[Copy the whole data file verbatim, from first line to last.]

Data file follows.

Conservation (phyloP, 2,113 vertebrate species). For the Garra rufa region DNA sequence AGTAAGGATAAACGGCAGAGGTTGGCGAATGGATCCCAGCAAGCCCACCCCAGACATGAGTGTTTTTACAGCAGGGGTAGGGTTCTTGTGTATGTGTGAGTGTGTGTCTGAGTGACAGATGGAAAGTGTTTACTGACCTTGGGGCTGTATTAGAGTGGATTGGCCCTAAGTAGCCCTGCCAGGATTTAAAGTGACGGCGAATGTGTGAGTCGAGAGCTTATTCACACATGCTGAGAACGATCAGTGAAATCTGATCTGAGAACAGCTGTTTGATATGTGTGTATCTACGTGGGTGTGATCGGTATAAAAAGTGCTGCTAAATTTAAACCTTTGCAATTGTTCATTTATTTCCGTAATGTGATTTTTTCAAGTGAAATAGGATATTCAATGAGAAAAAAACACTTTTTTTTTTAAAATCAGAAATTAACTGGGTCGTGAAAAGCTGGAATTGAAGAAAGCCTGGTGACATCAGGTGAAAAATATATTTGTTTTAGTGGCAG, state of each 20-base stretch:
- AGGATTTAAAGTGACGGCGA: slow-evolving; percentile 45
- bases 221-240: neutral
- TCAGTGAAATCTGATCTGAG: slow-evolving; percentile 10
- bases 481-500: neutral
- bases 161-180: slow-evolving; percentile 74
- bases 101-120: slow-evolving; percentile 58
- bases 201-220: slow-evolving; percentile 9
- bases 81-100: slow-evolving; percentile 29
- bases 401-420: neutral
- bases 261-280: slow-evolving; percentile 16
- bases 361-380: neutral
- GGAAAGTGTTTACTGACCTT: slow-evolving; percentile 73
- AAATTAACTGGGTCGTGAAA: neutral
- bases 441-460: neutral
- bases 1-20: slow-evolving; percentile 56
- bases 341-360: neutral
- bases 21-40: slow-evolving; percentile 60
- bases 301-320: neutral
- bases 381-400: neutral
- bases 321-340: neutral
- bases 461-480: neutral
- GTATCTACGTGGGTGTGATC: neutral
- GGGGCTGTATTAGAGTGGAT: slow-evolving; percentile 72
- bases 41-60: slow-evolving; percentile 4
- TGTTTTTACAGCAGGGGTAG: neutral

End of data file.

Conservation (phyloP, 2,113 vertebrate species). For the Garra rufa region DNA sequence AGTAAGGATAAACGGCAGAGGTTGGCGAATGGATCCCAGCAAGCCCACCCCAGACATGAGTGTTTTTACAGCAGGGGTAGGGTTCTTGTGTATGTGTGAGTGTGTGTCTGAGTGACAGATGGAAAGTGTTTACTGACCTTGGGGCTGTATTAGAGTGGATTGGCCCTAAGTAGCCCTGCCAGGATTTAAAGTGACGGCGAATGTGTGAGTCGAGAGCTTATTCACACATGCTGAGAACGATCAGTGAAATCTGATCTGAGAACAGCTGTTTGATATGTGTGTATCTACGTGGGTGTGATCGGTATAAAAAGTGCTGCTAAATTTAAACCTTTGCAATTGTTCATTTATTTCCGTAATGTGATTTTTTCAAGTGAAATAGGATATTCAATGAGAAAAAAACACTTTTTTTTTTAAAATCAGAAATTAACTGGGTCGTGAAAAGCTGGAATTGAAGAAAGCCTGGTGACATCAGGTGAAAAATATATTTGTTTTAGTGGCAG, state of each 20-base stretch:
- AGGATTTAAAGTGACGGCGA: slow-evolving; percentile 45
- bases 221-240: neutral
- TCAGTGAAATCTGATCTGAG: slow-evolving; percentile 10
- bases 481-500: neutral
- bases 161-180: slow-evolving; percentile 74
- bases 101-120: slow-evolving; percentile 58
- bases 201-220: slow-evolving; percentile 9
- bases 81-100: slow-evolving; percentile 29
- bases 401-420: neutral
- bases 261-280: slow-evolving; percentile 16
- bases 361-380: neutral
- GGAAAGTGTTTACTGACCTT: slow-evolving; percentile 73
- AAATTAACTGGGTCGTGAAA: neutral
- bases 441-460: neutral
- bases 1-20: slow-evolving; percentile 56
- bases 341-360: neutral
- bases 21-40: slow-evolving; percentile 60
- bases 301-320: neutral
- bases 381-400: neutral
- bases 321-340: neutral
- bases 461-480: neutral
- GTATCTACGTGGGTGTGATC: neutral
- GGGGCTGTATTAGAGTGGAT: slow-evolving; percentile 72
- bases 41-60: slow-evolving; percentile 4
- TGTTTTTACAGCAGGGGTAG: neutral